An Advent Devotional

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An Advent Devotional

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The Gift of Love

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“The people who walk in darkness will see a great light.  For those who live in a land of deep darkness, a light will shine…

During the past three weeks, we have been building up to the celebration of Christ’s birth.  I have really appreciated the time to reflect on God’s Ultimate Gift of Jesus and all it means to us as we wait in anticipation of our Savior.  As we continue this journey of advent, let’s look at how Love fits into our celebration.

This is Love: not that we loved God, but that he loved us and sent his Son as an atoning sacrifice for our sins. -1 John 4:10 

It’s hard to comprehend what that really looks like in the Christmas story.  We all know the story… even a child understands the baby in a manger, but do we really understand?  Really?  Can we actually process the idea of the God of the universe coming to us as a baby?  Because of …Love?

Ann Voskamp, in her book, The Greatest Gift, says it like this…

Our God who breathes stars in the dark-He breathes Bethlehem’s Star, then takes on lungs and breathes in stable air.  We are saved from hopelessness because God came with infant fists and opened wide His hand to take the iron-sharp edge of our sins. 

Our God who forms and delivers the black of the heavens-He waits patiently like an embryo in a womb and delivers Himself to free you.  We are saved from forever pain, because God pierced the dark and came to the pinpoint of us in the universe and took the nails. 

Our God who cradles whole galaxies in the palm of His hand, whom highest heavens cannot contain-He folds Himself into our skin, and He uncurls His newborn fingers in the cradle of a barn feeding trough…and we are saved from ourselves.

We are saved from our loneliness because God is love and He can’t stand to leave us by ourselves, to ourselves.  That is the message of Christmas. We need a Messiah.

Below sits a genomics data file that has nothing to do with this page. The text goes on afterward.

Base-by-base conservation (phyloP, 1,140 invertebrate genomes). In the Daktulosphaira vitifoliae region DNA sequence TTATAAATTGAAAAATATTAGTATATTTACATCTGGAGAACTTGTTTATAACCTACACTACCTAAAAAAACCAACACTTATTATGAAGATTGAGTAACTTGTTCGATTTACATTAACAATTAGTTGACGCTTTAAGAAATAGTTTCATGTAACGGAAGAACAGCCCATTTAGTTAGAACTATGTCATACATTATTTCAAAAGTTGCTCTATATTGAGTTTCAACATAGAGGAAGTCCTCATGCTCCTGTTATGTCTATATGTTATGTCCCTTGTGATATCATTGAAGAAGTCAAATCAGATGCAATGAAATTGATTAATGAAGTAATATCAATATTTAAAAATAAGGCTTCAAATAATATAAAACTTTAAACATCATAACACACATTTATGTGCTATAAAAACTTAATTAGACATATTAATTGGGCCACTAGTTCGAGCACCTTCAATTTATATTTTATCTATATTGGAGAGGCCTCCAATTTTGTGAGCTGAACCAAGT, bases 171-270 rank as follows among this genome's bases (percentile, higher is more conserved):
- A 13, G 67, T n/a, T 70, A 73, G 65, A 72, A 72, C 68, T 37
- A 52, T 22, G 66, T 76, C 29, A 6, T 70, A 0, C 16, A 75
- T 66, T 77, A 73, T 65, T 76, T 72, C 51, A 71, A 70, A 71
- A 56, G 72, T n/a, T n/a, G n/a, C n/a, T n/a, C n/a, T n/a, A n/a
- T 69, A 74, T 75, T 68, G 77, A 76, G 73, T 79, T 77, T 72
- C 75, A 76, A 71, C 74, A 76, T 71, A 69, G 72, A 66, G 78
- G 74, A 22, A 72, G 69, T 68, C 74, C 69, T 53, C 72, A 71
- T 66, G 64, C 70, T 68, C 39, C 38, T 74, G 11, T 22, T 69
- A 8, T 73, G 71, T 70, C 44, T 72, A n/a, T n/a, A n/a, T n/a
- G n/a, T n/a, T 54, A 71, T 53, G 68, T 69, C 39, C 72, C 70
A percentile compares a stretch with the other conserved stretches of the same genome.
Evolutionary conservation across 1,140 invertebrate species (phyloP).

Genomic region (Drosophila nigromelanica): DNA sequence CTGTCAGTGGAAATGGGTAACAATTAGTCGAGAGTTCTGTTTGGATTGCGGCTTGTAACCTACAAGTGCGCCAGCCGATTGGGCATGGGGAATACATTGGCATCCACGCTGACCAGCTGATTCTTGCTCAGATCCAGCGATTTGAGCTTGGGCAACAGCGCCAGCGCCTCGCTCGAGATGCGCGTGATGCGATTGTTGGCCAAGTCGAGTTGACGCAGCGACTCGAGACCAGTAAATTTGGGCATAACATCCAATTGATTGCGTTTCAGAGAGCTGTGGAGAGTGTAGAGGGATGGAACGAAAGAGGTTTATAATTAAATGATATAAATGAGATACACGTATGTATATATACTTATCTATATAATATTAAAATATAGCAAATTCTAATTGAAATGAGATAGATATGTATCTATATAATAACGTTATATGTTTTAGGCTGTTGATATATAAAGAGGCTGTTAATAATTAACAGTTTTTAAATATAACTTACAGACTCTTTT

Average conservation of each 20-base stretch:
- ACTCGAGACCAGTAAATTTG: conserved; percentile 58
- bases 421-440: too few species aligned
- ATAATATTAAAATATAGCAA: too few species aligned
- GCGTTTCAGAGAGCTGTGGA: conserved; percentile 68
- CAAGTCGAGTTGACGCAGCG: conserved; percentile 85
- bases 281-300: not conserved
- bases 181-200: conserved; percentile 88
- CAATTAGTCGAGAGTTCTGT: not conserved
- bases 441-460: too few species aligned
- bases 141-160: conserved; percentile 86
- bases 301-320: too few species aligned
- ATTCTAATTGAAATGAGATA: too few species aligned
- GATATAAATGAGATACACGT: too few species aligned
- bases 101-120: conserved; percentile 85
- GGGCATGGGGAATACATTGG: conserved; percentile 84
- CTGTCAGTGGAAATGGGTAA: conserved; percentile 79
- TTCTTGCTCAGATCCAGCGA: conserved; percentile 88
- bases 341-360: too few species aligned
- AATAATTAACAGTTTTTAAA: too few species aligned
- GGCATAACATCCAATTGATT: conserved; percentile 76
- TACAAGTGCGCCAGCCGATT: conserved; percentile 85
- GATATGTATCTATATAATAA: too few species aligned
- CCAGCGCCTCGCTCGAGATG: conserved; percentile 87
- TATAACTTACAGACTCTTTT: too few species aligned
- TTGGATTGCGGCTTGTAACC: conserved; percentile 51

For unto us a Child is born.

God can’t stay away. This is the love story that has been coming for you since the beginning. The God who walked with us in the Garden in the cool of the evening before the Fall shattered our looseness with Him, is the God who came after His people in the pillar of cloud, of fire, because he could not bear to let his people wander alone. He is the God who loves us and likes us and isn’t merely 50 percent or 72.3 percent for us, but the God who is always, unequivocally, 100 percent for us- the God who is so for us that He is the God who chooses to be with us. (Voskamp,138-139,2013)

“For God so loved the world that He gave His one and only Son.  That whosoever believes in Him will not perish but have everlasting life.  For God did NOT send His Son into the world to condemn the world, but to save it through Him.”  John 3:16 & 17.

And now over Bethlehem, in the Nativity according to Luke, the star hangs high, victorious on a silent night, a holy night. 

Now all is calm.  God comes…God comes quiet….

This night a battle has been waged and won for you.  Love had to come back for you.  Love had to get to you. The Love that has been coming for you since the beginning - He slays dragons for you. This is the truest love story of history, and it’s His-Story, and it’s for you.  This is love you can’t comprehend. You can only feel and touch this kind. There, in the place where you feel rejected, you can be touched by God. There, in the places you feel small, you can touch God. He came in the flesh.  (Voskamp, 234, 2015)

As we continue to prepare for Advent this week, pause to reflect on how immense and incredible God’s Love really is.  How can we show this kind of love to our family, neighbors, co-workers? Pray and ask God to put people in your path who need to be loved, and then go the extra mile and put your faith into action. Praying we all shine His Light brightly into a world who desperately needs a Savior.